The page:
The world should not watch China's development plan in fear
Chinese leaders wrapped up the planning session for its 14th Five-Year Plan, the country's blueprint for development. What's the smartest way to develop? Where should China focus its resources? How should the country respond to factors within the country but also from outside? These are some of the questions guiding the plan amid turbulent times marked by a pandemic, trade tensions, and a slowing global economy.
To navigate through these formidable challenges, the proposals for the next five-year plan offer some ideas. According to the communique released after the fifth plenary session of the 19th Central Committee of the CPC, China will strengthen its domestic market, further improve its economic structure, and fortify its innovation capacity. It also stresses the importance of self-reliance on technology, including green technology, and "double development dynamic," the idea that internal and international markets should complement each other.
But when you read some of the media reports about China's next five-year plan, you would wonder: are they trying to make the key points clear, or are they trying to spin the facts into something to fear?
A Reuters opinion piece headline from November 2 reads, "China's latest five-year plan girds for battle." The opening paragraph says, "China's latest five-year blueprint suggests President Xi Jinping is girding for battle. Despite the recent economic rebound from the pandemic, the tone from the ruling Communist Party's closed-door meetings was notably less cheerful than in 2015. Although details are scarce for now, Beijing is intensifying preparations for geopolitical and corporate arms races."
Fearmongering over facts. We've seen it before, and we'll see it again, but it's a bit odd to see the technique used to talk about China's economic plan. The headline accuses Beijing of preparing for battle, but then the bulk of the article focuses on how China is elevating the importance of technological self-reliance and pursuing quality over quantity when it comes to its GDP growth target. It's not really the same thing.
It's also important to note these priorities have emerged because of the reality on the ground – for example, the U.S. wants to curb exports to China's chipmaker SMIC, which would handicap China's semiconductor industry. Beijing is making tech self-reliance a priority because it must, not because it's preparing for some kind of "corporate arms race.” If the U.S. doesn't want to sell its products to China, then China will do it by itself.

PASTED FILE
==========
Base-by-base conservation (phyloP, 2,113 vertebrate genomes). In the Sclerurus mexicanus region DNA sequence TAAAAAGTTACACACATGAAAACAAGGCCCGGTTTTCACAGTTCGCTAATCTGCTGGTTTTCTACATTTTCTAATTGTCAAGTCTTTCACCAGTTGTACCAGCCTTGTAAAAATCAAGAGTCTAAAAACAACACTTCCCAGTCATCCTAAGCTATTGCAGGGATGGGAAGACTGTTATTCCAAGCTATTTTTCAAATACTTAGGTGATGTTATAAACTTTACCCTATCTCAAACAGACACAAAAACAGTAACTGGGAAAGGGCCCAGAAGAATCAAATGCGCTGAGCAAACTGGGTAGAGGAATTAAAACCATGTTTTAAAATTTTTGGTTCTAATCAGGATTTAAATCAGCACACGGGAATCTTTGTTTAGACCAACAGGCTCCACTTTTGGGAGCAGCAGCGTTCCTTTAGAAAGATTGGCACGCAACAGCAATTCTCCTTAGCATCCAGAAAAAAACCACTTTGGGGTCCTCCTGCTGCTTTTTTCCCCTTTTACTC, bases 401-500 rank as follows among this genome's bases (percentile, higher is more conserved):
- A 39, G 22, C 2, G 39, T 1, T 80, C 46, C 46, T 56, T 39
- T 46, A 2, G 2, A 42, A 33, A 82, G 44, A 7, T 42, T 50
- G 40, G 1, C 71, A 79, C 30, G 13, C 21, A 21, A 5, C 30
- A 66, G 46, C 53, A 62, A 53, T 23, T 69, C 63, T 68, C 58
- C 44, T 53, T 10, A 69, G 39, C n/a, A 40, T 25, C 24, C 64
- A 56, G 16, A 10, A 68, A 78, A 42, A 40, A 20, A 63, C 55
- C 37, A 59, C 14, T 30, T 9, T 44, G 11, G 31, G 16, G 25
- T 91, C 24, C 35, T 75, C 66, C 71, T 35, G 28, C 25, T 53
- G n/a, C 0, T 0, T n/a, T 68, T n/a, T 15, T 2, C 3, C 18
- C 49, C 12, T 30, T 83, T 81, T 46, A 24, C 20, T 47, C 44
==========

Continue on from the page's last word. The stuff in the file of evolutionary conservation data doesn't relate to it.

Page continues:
A Nikkei Asian Review opinion piece headline from November 4 reads, "China's 2035 plan raises fears of greater confrontation with U.S." The piece warns that China's proposals for the new five-year plan is a direct threat to the U.S., saying "the plan makes clear China's strategy to seize technological hegemony from the U.S. The friction between them that will likely grow as a result is worrisome.”
But is it clear? China's plans to improve its own tech industries do not imply it's going to seize anything from the U.S., certainly not its hegemony in tech. Worst case, it'll inject a little more competition into the market, which will spur innovation and creativity in important industries like green tech.
But the article doesn't stop there. It warns, "If China catches up with the U.S. on the economic front, it can look to surpass the U.S. in military capability." That is quite a leap. The first does not imply the second. It's a logical fallacy, but it's also harmful. People who don't know any better might interpret this kind of argument as rooted in fact, not pure speculation.
China has said time and time again that it has no intention to pursue economic or military hegemony. The country's different developmental focus at different stages – be it GDP growth rate, manufacturing, or innovation, is meant to build a more stable China. And as the world wades deeper and deeper through the chaos of the COVID-19 pandemic, a stable China is good for everyone – economically and geopolitically.
The world should watch carefully as the world's second biggest economy unveils its blueprint for growth. What China does matters to the world. But do not watch in fear. Watch because there are opportunities to seize, momentum to harness, and growth to celebrate for everyone.
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